Having said that, they were working on a online-RPG game of some kind. Then there was a disagreement about company direction and they switched over to Doom 3. Time will tell whether they should have stuck with the online RPG.

Adrian Gilby
Wednesday, September 4, 2002

These studies don't just pull numbers out of thier butts though. They look at disposable income, demographics, PC penetration and growth, pricing systems etc.

The real reason there is so much piracy in China is that most software companies refuse to have a scaled pricing system to match antional income levels. The average wage in China is about $1000/year the avg in the US is 40,000, yet legit software costs about the same. So would you pay $1600 for what is now a $40 game to you? Would you pay $20,000 for a $500 version of Office? Not if you are sane. As for the argument that it would be pirated anyway, it wouldn't. Most software installed here was bought from pirated CD shops for about 5rmb ($0.65). That translates into something like $25 dollars - but with no support, no manuals, and no licence. I have seen some companies with a Asia only version (EA has  few), and they sit side by side with the pirated CD's selling for 18rmb ($2), and they hold thier own.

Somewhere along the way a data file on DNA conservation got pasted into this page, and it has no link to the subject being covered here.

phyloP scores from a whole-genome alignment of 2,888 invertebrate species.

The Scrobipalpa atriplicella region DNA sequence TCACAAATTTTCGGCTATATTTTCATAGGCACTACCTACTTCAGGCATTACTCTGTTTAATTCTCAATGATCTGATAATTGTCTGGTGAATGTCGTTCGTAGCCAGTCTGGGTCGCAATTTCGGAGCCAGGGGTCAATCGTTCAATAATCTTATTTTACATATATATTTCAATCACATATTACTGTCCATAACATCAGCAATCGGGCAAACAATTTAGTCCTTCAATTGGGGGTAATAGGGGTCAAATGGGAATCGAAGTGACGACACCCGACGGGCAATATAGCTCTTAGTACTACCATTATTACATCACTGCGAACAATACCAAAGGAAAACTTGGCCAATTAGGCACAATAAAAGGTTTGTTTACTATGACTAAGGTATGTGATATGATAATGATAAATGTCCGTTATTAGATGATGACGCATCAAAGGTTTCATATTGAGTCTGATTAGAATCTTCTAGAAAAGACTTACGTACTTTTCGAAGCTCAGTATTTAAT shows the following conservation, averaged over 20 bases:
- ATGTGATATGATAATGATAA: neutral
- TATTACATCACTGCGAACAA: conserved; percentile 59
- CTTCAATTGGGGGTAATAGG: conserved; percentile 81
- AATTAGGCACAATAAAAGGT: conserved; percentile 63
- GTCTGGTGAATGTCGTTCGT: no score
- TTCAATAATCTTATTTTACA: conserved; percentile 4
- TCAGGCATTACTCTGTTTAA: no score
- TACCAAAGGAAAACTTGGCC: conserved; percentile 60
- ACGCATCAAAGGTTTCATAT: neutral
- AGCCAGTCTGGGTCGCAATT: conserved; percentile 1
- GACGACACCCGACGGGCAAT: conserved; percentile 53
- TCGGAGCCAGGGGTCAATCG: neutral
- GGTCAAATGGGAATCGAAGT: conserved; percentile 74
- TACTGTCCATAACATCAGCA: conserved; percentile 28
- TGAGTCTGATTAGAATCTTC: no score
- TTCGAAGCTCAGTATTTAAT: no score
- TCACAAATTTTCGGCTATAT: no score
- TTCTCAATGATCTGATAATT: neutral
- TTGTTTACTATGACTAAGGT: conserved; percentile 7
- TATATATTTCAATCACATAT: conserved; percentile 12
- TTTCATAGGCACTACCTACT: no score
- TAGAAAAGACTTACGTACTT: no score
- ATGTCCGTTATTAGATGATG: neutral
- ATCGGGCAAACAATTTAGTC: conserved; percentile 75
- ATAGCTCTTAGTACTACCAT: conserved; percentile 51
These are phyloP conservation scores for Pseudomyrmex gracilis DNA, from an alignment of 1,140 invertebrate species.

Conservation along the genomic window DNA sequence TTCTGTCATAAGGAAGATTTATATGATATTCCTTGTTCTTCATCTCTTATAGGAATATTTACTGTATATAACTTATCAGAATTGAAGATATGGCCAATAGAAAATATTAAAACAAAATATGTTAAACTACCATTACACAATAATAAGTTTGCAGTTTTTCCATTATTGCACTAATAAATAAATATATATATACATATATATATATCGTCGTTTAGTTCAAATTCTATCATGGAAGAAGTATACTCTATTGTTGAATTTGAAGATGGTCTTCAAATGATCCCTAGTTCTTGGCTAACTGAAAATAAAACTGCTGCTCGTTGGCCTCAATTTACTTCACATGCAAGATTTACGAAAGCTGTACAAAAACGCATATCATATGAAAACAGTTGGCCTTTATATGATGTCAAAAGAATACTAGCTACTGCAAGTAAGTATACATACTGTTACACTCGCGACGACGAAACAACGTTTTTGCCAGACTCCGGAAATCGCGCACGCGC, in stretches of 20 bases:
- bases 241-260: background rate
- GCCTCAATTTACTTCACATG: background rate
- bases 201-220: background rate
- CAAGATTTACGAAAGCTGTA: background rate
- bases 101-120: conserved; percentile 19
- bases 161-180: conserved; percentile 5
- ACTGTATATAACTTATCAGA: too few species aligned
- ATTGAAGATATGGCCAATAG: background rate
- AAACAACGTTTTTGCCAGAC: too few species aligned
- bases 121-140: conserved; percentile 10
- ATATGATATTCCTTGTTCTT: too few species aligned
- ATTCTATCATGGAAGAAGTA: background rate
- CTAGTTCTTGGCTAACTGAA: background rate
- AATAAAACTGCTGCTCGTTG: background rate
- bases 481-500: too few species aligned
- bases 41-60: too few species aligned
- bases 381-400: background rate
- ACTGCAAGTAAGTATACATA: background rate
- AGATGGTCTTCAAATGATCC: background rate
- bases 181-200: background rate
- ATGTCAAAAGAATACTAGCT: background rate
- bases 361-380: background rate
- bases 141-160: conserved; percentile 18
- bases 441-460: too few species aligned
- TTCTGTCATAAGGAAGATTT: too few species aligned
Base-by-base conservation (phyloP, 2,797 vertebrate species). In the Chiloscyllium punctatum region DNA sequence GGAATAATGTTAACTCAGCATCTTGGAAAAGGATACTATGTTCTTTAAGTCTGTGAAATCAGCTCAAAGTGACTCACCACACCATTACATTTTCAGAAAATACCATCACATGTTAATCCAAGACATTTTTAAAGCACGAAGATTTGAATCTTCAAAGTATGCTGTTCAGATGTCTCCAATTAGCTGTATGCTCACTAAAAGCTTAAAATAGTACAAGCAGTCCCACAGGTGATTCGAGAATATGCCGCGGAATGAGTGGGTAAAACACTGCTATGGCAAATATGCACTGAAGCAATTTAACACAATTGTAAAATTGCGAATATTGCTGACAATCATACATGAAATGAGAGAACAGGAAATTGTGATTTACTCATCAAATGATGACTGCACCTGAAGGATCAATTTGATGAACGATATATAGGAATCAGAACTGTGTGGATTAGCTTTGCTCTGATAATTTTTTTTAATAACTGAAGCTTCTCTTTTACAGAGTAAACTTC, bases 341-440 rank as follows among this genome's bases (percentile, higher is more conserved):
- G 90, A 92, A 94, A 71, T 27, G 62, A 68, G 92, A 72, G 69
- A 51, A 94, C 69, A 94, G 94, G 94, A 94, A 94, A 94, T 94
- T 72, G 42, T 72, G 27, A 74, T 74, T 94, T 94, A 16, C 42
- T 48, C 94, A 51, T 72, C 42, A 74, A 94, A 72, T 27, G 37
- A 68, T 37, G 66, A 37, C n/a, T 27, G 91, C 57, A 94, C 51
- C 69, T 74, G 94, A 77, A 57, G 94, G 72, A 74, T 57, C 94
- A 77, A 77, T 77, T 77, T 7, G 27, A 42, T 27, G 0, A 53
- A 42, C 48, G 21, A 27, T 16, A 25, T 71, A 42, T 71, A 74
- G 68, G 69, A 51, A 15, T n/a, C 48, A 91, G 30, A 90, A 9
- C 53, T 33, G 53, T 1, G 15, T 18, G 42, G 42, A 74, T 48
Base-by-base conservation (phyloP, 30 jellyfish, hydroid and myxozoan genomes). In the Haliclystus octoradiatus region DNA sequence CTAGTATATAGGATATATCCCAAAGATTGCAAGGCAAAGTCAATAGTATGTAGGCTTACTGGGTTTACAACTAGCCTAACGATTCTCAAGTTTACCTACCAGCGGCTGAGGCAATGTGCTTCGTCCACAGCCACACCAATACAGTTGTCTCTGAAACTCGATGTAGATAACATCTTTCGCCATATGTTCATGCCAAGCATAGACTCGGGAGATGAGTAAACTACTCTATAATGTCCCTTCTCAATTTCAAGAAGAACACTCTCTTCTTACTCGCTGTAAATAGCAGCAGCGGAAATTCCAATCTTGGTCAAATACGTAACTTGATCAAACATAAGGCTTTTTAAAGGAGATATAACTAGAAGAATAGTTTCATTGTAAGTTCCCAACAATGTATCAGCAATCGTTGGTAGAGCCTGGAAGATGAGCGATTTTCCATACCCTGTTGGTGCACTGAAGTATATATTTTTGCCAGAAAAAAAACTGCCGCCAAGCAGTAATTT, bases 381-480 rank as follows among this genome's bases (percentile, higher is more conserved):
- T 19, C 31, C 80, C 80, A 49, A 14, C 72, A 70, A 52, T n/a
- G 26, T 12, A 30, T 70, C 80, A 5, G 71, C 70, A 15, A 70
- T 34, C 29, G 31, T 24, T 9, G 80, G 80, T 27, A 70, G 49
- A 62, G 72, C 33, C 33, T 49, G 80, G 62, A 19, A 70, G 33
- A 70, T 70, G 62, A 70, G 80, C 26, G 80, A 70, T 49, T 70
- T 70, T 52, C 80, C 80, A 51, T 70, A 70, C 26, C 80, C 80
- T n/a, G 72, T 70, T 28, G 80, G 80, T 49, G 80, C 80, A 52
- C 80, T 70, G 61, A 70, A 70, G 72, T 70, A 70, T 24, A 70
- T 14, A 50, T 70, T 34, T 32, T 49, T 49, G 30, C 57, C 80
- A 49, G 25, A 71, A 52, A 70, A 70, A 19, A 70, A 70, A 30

Anyway, as long as the pricing doesn't change (and it looks like it won't) it is a pretty safe bet that piracy in the third world will continue. I'm sure market research takes that into account too.  Then again, if you being called a pirate for not paying the equivilant of $20,000 for office, you may be wondering who the real pirates are.